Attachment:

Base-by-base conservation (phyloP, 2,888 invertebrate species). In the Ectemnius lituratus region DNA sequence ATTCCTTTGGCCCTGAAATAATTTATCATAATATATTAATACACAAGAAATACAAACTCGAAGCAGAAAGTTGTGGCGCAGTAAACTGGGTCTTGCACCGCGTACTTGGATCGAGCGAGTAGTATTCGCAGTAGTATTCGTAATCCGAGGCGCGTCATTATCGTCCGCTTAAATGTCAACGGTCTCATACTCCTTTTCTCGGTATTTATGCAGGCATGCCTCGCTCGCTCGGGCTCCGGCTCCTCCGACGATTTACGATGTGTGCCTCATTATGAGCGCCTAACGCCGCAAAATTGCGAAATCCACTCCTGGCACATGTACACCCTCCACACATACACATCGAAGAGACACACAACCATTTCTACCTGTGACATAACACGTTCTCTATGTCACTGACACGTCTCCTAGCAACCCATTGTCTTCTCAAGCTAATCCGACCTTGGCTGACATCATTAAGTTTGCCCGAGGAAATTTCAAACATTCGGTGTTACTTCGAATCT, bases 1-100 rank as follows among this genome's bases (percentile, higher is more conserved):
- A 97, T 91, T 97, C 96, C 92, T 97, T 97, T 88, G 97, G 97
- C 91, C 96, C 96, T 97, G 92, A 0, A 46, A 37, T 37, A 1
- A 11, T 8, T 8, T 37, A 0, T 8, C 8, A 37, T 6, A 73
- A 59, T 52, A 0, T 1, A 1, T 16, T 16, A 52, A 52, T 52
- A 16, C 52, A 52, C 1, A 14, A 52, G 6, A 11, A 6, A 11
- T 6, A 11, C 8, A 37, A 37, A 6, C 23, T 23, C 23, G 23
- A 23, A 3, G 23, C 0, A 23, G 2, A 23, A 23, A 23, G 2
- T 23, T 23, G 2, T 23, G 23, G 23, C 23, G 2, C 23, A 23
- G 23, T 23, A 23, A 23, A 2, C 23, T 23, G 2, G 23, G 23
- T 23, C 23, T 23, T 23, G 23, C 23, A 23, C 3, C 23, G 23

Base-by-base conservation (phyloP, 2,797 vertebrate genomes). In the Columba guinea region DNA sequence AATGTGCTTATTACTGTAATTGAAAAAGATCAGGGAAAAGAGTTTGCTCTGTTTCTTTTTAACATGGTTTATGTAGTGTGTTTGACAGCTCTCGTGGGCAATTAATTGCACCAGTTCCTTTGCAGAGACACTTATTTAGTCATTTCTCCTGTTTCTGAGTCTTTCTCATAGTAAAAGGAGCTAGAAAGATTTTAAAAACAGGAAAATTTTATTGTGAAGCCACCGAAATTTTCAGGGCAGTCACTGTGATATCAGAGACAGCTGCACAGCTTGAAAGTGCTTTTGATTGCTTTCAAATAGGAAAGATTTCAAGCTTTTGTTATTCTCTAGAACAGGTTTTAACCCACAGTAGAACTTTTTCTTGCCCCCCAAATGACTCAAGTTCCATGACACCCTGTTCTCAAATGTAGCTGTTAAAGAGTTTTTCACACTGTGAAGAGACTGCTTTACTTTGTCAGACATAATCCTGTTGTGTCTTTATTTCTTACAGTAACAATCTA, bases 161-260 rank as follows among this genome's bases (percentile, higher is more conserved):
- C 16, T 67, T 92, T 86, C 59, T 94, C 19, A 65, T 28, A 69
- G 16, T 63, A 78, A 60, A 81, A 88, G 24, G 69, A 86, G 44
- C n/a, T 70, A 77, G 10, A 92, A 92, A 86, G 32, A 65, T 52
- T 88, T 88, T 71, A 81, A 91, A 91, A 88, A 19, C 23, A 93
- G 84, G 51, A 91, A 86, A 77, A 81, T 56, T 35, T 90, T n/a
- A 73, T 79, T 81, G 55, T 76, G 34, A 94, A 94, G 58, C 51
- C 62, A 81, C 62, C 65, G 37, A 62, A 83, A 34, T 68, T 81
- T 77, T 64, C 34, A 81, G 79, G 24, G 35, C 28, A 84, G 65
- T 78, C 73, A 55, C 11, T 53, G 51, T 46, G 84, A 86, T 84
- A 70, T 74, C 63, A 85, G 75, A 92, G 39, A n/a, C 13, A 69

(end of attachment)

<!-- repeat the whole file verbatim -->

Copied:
Base-by-base conservation (phyloP, 2,888 invertebrate species). In the Ectemnius lituratus region DNA sequence ATTCCTTTGGCCCTGAAATAATTTATCATAATATATTAATACACAAGAAATACAAACTCGAAGCAGAAAGTTGTGGCGCAGTAAACTGGGTCTTGCACCGCGTACTTGGATCGAGCGAGTAGTATTCGCAGTAGTATTCGTAATCCGAGGCGCGTCATTATCGTCCGCTTAAATGTCAACGGTCTCATACTCCTTTTCTCGGTATTTATGCAGGCATGCCTCGCTCGCTCGGGCTCCGGCTCCTCCGACGATTTACGATGTGTGCCTCATTATGAGCGCCTAACGCCGCAAAATTGCGAAATCCACTCCTGGCACATGTACACCCTCCACACATACACATCGAAGAGACACACAACCATTTCTACCTGTGACATAACACGTTCTCTATGTCACTGACACGTCTCCTAGCAACCCATTGTCTTCTCAAGCTAATCCGACCTTGGCTGACATCATTAAGTTTGCCCGAGGAAATTTCAAACATTCGGTGTTACTTCGAATCT, bases 1-100 rank as follows among this genome's bases (percentile, higher is more conserved):
- A 97, T 91, T 97, C 96, C 92, T 97, T 97, T 88, G 97, G 97
- C 91, C 96, C 96, T 97, G 92, A 0, A 46, A 37, T 37, A 1
- A 11, T 8, T 8, T 37, A 0, T 8, C 8, A 37, T 6, A 73
- A 59, T 52, A 0, T 1, A 1, T 16, T 16, A 52, A 52, T 52
- A 16, C 52, A 52, C 1, A 14, A 52, G 6, A 11, A 6, A 11
- T 6, A 11, C 8, A 37, A 37, A 6, C 23, T 23, C 23, G 23
- A 23, A 3, G 23, C 0, A 23, G 2, A 23, A 23, A 23, G 2
- T 23, T 23, G 2, T 23, G 23, G 23, C 23, G 2, C 23, A 23
- G 23, T 23, A 23, A 23, A 2, C 23, T 23, G 2, G 23, G 23
- T 23, C 23, T 23, T 23, G 23, C 23, A 23, C 3, C 23, G 23

Base-by-base conservation (phyloP, 2,797 vertebrate genomes). In the Columba guinea region DNA sequence AATGTGCTTATTACTGTAATTGAAAAAGATCAGGGAAAAGAGTTTGCTCTGTTTCTTTTTAACATGGTTTATGTAGTGTGTTTGACAGCTCTCGTGGGCAATTAATTGCACCAGTTCCTTTGCAGAGACACTTATTTAGTCATTTCTCCTGTTTCTGAGTCTTTCTCATAGTAAAAGGAGCTAGAAAGATTTTAAAAACAGGAAAATTTTATTGTGAAGCCACCGAAATTTTCAGGGCAGTCACTGTGATATCAGAGACAGCTGCACAGCTTGAAAGTGCTTTTGATTGCTTTCAAATAGGAAAGATTTCAAGCTTTTGTTATTCTCTAGAACAGGTTTTAACCCACAGTAGAACTTTTTCTTGCCCCCCAAATGACTCAAGTTCCATGACACCCTGTTCTCAAATGTAGCTGTTAAAGAGTTTTTCACACTGTGAAGAGACTGCTTTACTTTGTCAGACATAATCCTGTTGTGTCTTTATTTCTTACAGTAACAATCTA, bases 161-260 rank as follows among this genome's bases (percentile, higher is more conserved):
- C 16, T 67, T 92, T 86, C 59, T 94, C 19, A 65, T 28, A 69
- G 16, T 63, A 78, A 60, A 81, A 88, G 24, G 69, A 86, G 44
- C n/a, T 70, A 77, G 10, A 92, A 92, A 86, G 32, A 65, T 52
- T 88, T 88, T 71, A 81, A 91, A 91, A 88, A 19, C 23, A 93
- G 84, G 51, A 91, A 86, A 77, A 81, T 56, T 35, T 90, T n/a
- A 73, T 79, T 81, G 55, T 76, G 34, A 94, A 94, G 58, C 51
- C 62, A 81, C 62, C 65, G 37, A 62, A 83, A 34, T 68, T 81
- T 77, T 64, C 34, A 81, G 79, G 24, G 35, C 28, A 84, G 65
- T 78, C 73, A 55, C 11, T 53, G 51, T 46, G 84, A 86, T 84
- A 70, T 74, C 63, A 85, G 75, A 92, G 39, A n/a, C 13, A 69